Imagine it's England, 1209, and you're a wealthy baron. You arrive home from London one day to discover that King John's minions have once again raided your stores of grain. It's the king's right, of course — he has a large household and armies to feed — and there's a promise of compensation.
But all too often that payment arrives late, if at all. And there was that incident last year where the bailiff was caught selling the seized goods instead of handing them over to the king's men.
These events aren't simply the makings of the next Robin Hood movie. The practice of seizing food for the king, known as "purveyance," was common in medieval England, as was the greed and corruption associated with it. It was one of the key gripes that drove England's barons to negotiate the Magna Carta with King John in 1215.
The Magna Carta is considered one of the great legal documents in the history of democracy. Five centuries later, the legal principles it set forth inspired American colonists in their own rebellion against the British crown. And Americans now have their own copy on display at the National Archives, thanks to a permanent loan from billionaire David M. Rubenstein, who bought a 1297 reissue of the Magna Carta at auction. Careful readers of the document — or, more likely, its translation — may be surprised at what the charter has to say about food.
Lack of food was a constant threat in the Middle Ages. Though much of the population was dedicated to agriculture, there was little surplus that could be drawn upon if bad weather wiped out a harvest. Still, the barons who negotiated the Magna Carta weren't worried about keeping the peasants from starving.
"It wasn't part of their ethos that they should be feeding everyone," says University of Mary Washington historian Bruce O'Brien.
What concerned the barons, the 1-percenters of the 13th century, was their power struggle with the king. "These were very wealthy, powerful people who were resentful that the king seemed to be reducing their power," O'Brien says.
Free trade was a big issue then, as it is now. A clause in the great charter instructs that all fish weirs on the Thames and other English rivers be dismantled. Modern readers see that odd clause is "the joke of the Magna Carta," says O'Brien. But in the 13th century, the concern was that these large structures for catching fish were obstructing ships.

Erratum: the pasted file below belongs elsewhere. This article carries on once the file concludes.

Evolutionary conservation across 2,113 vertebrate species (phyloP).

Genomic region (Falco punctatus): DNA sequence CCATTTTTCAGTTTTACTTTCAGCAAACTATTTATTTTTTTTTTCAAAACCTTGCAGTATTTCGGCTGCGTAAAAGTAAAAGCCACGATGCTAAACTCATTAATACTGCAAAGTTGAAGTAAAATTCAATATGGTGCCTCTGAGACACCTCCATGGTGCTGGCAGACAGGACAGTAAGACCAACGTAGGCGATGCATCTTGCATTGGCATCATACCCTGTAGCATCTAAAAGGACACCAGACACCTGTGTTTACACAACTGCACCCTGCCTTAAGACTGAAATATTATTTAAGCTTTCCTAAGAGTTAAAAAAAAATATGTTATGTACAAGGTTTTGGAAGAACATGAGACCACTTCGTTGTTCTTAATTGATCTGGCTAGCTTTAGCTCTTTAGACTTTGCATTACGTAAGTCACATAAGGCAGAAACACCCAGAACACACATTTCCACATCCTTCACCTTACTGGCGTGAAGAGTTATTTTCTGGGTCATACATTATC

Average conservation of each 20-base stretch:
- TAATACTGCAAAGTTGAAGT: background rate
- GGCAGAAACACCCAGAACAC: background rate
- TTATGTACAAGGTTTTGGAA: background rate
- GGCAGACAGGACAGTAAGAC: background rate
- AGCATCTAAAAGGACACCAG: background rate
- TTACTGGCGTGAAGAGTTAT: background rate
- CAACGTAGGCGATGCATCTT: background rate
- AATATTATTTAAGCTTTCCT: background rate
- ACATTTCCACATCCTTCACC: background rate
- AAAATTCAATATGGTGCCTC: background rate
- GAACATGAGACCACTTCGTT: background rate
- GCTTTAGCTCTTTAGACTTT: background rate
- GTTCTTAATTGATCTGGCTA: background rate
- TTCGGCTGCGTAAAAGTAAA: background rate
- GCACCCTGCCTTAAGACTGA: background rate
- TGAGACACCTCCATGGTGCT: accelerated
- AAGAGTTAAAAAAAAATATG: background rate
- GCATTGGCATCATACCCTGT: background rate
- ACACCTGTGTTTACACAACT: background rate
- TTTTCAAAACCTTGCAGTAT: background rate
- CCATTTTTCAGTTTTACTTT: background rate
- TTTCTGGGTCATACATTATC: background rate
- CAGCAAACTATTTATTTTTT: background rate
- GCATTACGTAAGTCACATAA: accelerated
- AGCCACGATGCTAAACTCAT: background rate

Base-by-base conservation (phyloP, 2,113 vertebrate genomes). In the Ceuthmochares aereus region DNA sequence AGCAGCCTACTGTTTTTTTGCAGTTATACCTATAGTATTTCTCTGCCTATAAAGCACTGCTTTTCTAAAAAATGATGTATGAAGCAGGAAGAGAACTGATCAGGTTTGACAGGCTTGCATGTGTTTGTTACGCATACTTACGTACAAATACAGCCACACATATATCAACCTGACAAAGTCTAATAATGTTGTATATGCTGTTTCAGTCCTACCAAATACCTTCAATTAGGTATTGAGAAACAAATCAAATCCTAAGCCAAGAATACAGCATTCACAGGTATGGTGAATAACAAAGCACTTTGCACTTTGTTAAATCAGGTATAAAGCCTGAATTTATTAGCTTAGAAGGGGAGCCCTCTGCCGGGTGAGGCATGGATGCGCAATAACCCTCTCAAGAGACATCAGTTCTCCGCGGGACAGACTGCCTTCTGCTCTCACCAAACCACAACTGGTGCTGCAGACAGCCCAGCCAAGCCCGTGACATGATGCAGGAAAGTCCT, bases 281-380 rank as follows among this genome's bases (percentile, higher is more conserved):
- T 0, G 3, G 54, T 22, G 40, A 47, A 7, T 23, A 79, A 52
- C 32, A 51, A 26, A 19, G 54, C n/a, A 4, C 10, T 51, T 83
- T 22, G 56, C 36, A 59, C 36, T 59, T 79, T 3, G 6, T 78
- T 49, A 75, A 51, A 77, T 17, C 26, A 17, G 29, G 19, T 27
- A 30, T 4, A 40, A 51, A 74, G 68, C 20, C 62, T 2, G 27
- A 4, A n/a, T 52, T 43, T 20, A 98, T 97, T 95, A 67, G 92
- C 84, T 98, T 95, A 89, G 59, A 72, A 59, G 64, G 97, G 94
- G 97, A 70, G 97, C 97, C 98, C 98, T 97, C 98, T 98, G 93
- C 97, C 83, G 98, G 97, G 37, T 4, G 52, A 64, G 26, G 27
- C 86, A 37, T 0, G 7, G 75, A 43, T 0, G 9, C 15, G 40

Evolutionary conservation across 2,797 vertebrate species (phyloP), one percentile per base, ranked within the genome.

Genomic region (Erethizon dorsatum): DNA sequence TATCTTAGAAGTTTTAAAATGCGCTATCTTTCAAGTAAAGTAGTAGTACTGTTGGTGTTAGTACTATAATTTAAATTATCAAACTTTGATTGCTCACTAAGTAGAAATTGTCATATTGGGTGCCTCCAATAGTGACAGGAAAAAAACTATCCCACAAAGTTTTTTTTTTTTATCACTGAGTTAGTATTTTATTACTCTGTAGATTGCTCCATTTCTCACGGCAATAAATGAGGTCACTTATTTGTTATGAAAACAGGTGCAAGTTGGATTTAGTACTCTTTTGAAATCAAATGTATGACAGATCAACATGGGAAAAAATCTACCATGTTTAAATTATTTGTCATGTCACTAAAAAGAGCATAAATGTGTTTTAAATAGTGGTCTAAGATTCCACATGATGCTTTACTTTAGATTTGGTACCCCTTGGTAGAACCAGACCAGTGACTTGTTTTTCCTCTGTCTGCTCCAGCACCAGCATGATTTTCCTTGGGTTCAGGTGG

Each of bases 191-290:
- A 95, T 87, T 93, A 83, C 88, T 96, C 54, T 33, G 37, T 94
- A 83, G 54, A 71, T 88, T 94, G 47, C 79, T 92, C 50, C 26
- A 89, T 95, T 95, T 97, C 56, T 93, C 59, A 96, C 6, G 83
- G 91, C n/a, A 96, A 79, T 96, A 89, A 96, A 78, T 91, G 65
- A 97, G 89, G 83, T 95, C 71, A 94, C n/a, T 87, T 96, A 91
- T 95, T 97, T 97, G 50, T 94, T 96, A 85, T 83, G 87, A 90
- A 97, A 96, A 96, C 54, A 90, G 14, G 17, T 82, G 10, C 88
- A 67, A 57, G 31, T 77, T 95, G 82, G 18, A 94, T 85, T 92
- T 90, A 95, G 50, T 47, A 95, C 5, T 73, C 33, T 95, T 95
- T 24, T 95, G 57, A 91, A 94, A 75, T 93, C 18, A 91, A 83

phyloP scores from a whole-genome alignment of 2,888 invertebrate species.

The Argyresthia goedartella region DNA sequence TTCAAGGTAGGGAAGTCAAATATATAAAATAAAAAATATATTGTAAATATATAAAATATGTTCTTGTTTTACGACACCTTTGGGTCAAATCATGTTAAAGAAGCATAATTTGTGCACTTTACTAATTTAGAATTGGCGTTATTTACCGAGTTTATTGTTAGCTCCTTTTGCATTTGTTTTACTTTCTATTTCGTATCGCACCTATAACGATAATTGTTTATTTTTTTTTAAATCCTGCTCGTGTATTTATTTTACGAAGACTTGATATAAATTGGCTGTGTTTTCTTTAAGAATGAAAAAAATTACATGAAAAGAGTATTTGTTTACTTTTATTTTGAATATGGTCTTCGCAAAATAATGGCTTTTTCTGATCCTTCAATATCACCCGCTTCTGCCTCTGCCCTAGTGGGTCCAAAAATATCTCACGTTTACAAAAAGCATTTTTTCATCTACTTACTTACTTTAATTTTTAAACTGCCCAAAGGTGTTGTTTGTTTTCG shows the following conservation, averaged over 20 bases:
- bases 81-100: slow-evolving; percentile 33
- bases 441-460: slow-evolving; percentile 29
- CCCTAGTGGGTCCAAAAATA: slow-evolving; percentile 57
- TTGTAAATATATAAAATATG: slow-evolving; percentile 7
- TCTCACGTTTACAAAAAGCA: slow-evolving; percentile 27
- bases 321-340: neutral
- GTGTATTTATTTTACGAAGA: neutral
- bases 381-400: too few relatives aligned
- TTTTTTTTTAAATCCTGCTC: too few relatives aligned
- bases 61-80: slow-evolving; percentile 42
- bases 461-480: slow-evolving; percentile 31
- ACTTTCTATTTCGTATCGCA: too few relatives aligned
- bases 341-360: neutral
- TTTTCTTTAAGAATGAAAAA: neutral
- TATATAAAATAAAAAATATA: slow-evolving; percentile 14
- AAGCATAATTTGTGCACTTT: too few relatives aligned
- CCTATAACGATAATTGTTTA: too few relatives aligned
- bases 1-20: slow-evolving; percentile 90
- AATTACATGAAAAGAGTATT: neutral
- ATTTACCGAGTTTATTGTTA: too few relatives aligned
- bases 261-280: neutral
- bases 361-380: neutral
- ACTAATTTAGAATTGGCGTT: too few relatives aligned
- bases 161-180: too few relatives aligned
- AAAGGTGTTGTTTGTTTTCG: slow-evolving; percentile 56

"Shipping things by water was a lot cheaper than shipping by land," O'Brien says. By removing the fish weirs, the barons were ensuring the movement of food, wine, wool and other goods. Too bad for the populace if they missed out on fish dinners as a result.
Another clause charges that there should be "a single measure for wine throughout our realm, and a single measure for ale, and a single measure for Corn," as well as standards for other goods. "The idea of having a single measure for certain products goes back to the 10th century," says O'Brien. Standards helped to reduce friction in trade between countries and let the government be involved, which, intended or not, "made it easier to tax things later," O'Brien says.
And to combat the corruption in the practice of purveyance, the barons wrote into the Magna Carta a rule requiring immediate payment for the seizure of any "corn" (that is, grain) or "chattel" — a category that would have included any other foodstuffs and drink.
With purveyance long replaced by a formal tax system, this clause may seem to have as little relevance today as the one removing fish weirs from the Thames. But it's echoed in the U.S. Constitution, which was written more than 500 years later. The Fifth Amendment, which bars the taking of private property for public use without just compensation, traces its lineage to a medieval need for a well-fed army and a greedy king.